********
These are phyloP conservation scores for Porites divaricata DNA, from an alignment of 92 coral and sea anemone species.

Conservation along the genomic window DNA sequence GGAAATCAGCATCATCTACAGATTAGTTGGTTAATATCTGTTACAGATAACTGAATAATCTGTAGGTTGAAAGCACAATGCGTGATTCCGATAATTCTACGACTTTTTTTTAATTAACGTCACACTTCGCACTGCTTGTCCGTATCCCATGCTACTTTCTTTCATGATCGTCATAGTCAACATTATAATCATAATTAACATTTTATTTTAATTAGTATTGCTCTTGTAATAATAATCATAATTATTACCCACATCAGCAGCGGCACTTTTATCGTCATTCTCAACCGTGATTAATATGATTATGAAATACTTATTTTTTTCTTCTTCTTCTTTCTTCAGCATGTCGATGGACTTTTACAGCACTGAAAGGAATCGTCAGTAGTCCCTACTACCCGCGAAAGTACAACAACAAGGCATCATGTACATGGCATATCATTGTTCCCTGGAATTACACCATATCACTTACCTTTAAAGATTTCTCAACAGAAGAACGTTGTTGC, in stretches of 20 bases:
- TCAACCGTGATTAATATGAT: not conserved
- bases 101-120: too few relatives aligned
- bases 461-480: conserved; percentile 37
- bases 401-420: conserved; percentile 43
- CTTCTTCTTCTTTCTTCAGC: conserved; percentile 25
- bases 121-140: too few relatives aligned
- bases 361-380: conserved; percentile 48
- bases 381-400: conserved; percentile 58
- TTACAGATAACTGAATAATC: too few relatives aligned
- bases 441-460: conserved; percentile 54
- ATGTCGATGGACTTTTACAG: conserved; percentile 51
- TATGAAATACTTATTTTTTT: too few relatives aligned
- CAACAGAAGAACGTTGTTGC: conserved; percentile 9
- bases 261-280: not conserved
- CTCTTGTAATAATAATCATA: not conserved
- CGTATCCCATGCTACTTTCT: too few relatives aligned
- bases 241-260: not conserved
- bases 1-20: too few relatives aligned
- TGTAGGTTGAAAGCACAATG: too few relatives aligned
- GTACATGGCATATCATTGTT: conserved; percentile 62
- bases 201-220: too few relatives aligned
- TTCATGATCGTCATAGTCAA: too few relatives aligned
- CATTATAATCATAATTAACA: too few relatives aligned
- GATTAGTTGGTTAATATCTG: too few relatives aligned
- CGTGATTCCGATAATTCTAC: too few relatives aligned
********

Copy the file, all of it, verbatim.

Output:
These are phyloP conservation scores for Porites divaricata DNA, from an alignment of 92 coral and sea anemone species.

Conservation along the genomic window DNA sequence GGAAATCAGCATCATCTACAGATTAGTTGGTTAATATCTGTTACAGATAACTGAATAATCTGTAGGTTGAAAGCACAATGCGTGATTCCGATAATTCTACGACTTTTTTTTAATTAACGTCACACTTCGCACTGCTTGTCCGTATCCCATGCTACTTTCTTTCATGATCGTCATAGTCAACATTATAATCATAATTAACATTTTATTTTAATTAGTATTGCTCTTGTAATAATAATCATAATTATTACCCACATCAGCAGCGGCACTTTTATCGTCATTCTCAACCGTGATTAATATGATTATGAAATACTTATTTTTTTCTTCTTCTTCTTTCTTCAGCATGTCGATGGACTTTTACAGCACTGAAAGGAATCGTCAGTAGTCCCTACTACCCGCGAAAGTACAACAACAAGGCATCATGTACATGGCATATCATTGTTCCCTGGAATTACACCATATCACTTACCTTTAAAGATTTCTCAACAGAAGAACGTTGTTGC, in stretches of 20 bases:
- TCAACCGTGATTAATATGAT: not conserved
- bases 101-120: too few relatives aligned
- bases 461-480: conserved; percentile 37
- bases 401-420: conserved; percentile 43
- CTTCTTCTTCTTTCTTCAGC: conserved; percentile 25
- bases 121-140: too few relatives aligned
- bases 361-380: conserved; percentile 48
- bases 381-400: conserved; percentile 58
- TTACAGATAACTGAATAATC: too few relatives aligned
- bases 441-460: conserved; percentile 54
- ATGTCGATGGACTTTTACAG: conserved; percentile 51
- TATGAAATACTTATTTTTTT: too few relatives aligned
- CAACAGAAGAACGTTGTTGC: conserved; percentile 9
- bases 261-280: not conserved
- CTCTTGTAATAATAATCATA: not conserved
- CGTATCCCATGCTACTTTCT: too few relatives aligned
- bases 241-260: not conserved
- bases 1-20: too few relatives aligned
- TGTAGGTTGAAAGCACAATG: too few relatives aligned
- GTACATGGCATATCATTGTT: conserved; percentile 62
- bases 201-220: too few relatives aligned
- TTCATGATCGTCATAGTCAA: too few relatives aligned
- CATTATAATCATAATTAACA: too few relatives aligned
- GATTAGTTGGTTAATATCTG: too few relatives aligned
- CGTGATTCCGATAATTCTAC: too few relatives aligned